Survey Says Local Youth Want Increased Opportunities in the Arts05.28.2005
In a recent survey of young people in Bristol, increased availability of arts, drama and music programs topped the list.
Also making the Top 10 list was the need to develop some kind of funding or scholarships for children and youth to participate in after-school programs such as fine arts and sports, citing "the desire to participate is not matched with the resources to attend."
The survey was conducted by a local Communities That Care (CTC) team, whose members include Elizabeth Graham, chair of the Youth Involvement Work Group.
The process began when the City of Bristol Tennessee received a grant for the CTC process. According to Graham, the City of Bristol Virginia was trained in this process nine years ago and has continued to utilize that structure.
She explained, "The Youth Involvement Work Group was formed for direct input from our young people. About 30 students in grades 3-12 and their parents have given their assessment of needs for Bristol children and youth. They prioritized their list to a Top Ten, with the Number One priority making more arts and drama available to more children and youth."
"We are excited about having a comprehensive plan for our children and youth," Graham told board members for Arts Alliance Mountain Empire, a new arts council that publishes A! Magazine for the Arts.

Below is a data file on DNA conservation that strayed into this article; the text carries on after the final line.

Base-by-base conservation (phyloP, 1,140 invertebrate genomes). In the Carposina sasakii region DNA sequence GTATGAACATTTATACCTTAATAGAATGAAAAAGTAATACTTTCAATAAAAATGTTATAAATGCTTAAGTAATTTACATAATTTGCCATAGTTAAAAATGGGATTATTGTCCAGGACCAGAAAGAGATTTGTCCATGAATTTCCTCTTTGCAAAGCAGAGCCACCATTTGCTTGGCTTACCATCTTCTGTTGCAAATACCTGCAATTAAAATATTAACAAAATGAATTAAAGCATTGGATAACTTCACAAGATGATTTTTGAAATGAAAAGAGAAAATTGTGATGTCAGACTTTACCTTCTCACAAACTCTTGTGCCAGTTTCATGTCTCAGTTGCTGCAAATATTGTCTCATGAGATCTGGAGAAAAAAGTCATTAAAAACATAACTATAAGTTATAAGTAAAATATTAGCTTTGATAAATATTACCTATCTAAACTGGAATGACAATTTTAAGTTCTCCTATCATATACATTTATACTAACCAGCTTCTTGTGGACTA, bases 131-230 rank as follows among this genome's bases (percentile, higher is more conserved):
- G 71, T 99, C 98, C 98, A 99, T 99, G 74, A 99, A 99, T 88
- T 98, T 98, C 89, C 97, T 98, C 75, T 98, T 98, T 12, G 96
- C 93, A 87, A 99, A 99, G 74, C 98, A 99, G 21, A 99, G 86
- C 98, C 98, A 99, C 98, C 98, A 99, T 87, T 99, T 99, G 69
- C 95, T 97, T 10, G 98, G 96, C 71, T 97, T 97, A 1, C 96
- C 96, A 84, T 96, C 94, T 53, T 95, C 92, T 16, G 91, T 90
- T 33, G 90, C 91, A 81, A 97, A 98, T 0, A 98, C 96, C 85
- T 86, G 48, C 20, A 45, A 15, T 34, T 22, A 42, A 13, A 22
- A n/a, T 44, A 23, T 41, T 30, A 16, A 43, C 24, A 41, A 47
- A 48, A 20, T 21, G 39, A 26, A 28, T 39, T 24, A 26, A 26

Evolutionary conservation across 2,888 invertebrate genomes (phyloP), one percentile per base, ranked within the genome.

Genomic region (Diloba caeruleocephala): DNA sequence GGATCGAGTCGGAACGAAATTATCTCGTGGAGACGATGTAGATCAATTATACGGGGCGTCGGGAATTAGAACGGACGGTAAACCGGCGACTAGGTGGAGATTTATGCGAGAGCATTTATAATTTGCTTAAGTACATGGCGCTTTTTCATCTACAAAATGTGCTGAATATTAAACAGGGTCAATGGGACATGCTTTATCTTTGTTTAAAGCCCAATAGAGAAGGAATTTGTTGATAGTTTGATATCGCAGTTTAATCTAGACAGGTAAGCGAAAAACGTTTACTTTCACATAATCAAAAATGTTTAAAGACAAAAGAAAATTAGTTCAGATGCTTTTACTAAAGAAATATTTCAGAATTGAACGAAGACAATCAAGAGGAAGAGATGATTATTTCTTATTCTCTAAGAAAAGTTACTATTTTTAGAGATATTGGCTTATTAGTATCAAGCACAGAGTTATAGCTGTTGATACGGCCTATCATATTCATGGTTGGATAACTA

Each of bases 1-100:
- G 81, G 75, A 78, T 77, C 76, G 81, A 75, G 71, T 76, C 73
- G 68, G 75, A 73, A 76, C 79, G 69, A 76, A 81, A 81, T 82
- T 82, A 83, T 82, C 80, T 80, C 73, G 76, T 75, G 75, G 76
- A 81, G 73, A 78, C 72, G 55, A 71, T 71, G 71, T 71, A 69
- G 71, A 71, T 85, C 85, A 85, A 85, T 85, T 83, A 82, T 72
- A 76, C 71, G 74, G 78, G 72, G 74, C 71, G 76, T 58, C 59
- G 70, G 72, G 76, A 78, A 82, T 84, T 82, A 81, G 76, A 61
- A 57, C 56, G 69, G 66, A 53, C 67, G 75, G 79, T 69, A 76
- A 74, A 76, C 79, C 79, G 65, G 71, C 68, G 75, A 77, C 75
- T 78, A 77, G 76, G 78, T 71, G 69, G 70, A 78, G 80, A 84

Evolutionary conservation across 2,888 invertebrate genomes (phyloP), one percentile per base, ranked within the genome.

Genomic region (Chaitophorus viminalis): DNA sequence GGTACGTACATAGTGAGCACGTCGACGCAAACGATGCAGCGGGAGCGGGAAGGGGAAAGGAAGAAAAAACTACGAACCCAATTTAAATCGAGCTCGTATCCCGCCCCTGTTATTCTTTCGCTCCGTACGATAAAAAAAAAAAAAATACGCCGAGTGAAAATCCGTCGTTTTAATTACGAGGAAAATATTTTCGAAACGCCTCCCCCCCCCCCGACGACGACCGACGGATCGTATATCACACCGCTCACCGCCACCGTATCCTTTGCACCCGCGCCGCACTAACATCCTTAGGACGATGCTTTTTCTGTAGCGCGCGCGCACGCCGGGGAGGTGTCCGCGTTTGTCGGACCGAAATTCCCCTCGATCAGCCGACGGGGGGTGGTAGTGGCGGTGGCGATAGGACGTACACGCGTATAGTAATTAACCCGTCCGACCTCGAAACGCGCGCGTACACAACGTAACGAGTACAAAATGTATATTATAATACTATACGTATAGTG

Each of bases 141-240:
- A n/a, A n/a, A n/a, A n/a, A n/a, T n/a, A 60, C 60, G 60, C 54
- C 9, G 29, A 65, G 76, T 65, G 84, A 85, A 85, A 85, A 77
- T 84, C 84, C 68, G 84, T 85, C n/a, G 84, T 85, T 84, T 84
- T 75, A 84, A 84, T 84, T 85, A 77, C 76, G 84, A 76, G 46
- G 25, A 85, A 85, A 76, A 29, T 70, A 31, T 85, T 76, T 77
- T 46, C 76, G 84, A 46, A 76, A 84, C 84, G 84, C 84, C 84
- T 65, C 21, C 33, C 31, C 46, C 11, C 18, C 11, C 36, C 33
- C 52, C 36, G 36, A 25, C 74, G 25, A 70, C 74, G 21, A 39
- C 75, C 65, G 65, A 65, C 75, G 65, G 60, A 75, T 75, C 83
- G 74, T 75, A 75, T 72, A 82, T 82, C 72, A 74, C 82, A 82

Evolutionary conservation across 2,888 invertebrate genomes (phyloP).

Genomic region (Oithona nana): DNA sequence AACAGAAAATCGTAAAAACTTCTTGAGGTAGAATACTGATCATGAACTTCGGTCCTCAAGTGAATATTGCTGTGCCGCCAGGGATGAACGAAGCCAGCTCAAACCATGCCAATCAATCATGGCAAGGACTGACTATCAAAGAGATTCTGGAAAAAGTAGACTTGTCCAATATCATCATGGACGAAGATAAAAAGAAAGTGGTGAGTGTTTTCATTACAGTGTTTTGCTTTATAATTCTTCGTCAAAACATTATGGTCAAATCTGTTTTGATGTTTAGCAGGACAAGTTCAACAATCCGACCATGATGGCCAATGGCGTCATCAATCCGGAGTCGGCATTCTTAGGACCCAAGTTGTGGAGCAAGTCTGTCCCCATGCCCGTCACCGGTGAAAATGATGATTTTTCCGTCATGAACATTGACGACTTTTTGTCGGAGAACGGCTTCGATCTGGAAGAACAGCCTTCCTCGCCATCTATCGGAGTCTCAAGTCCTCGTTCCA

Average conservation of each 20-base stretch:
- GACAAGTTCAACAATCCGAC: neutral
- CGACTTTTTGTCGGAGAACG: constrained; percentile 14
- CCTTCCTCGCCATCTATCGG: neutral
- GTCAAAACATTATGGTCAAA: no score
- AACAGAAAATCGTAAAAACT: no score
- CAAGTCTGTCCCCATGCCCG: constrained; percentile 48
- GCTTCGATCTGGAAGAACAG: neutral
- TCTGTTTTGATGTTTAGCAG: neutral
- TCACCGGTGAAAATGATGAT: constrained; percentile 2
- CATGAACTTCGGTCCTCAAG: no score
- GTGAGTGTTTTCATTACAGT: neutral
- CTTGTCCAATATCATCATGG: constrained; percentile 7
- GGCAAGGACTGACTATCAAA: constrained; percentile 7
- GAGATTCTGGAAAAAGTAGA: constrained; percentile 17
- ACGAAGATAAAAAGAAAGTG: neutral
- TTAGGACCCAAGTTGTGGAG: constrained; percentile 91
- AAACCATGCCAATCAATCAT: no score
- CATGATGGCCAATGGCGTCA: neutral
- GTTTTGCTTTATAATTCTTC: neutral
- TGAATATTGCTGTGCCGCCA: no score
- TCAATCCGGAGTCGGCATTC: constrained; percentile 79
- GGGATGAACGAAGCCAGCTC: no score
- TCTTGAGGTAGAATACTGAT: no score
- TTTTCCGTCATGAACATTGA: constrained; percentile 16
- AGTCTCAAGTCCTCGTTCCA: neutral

Graham said, "We're looking forward to possible partnerships with the Arts Alliance and other arts organizations in our area. We hope to have facilitated meetings between leaders and program providers from the arts community and our Youth Involvement Work Group. The youth could hear about existing programs and, together, the group could identify possible ways for growing programs, make programs accessible to more youth, and discuss ideas for filling gaps in current programming."
One idea that the CTC team is pursuing is an after-school arts program that would travel between Bristol Tennessee city schools and involve local youth organizations.
A History of CTC in Bristol, Tennessee
— - Local coalitions attempting to secure funding for youth initiatives learn of the Communities That Care process that is highly recommended for accessing youth-related prevention funding.
— - Several coalitions came together to make application for a grant to fund the CTC process, including Weed and Seed, Bristol's Promise, and Bristol Drug Free Communities/Prevention Policy Board.
— - Bristol, Tennessee is one of 10 cities chosen for the Purdue Pharma award in the Spring of 2004
— - A Community Kick-Off is held in September 2004, seeking commitment of both those who are willing to serve on the 40-member CTC Team as well as key leaders who are willing to support the team as they implement the process
— - In October 2004, the CTC Team attends orientation with a national trainer. The team is divided into six work groups and begin working on various tasks to complete the strategic planning process.
The CTC system provides strategic consultation, training, and tools, helping communities join forces to promote positive youth development and prevent adolescent problem behaviors. Highly recommended by the U.S. Departments of Education, Justice, and Health & Human Services, the reports and action plan developed through this system have been proven to be effective in securing additional state and federal grants for community projects regarding youth.
For more information, call Elizabeth Graham at 423-652-6310.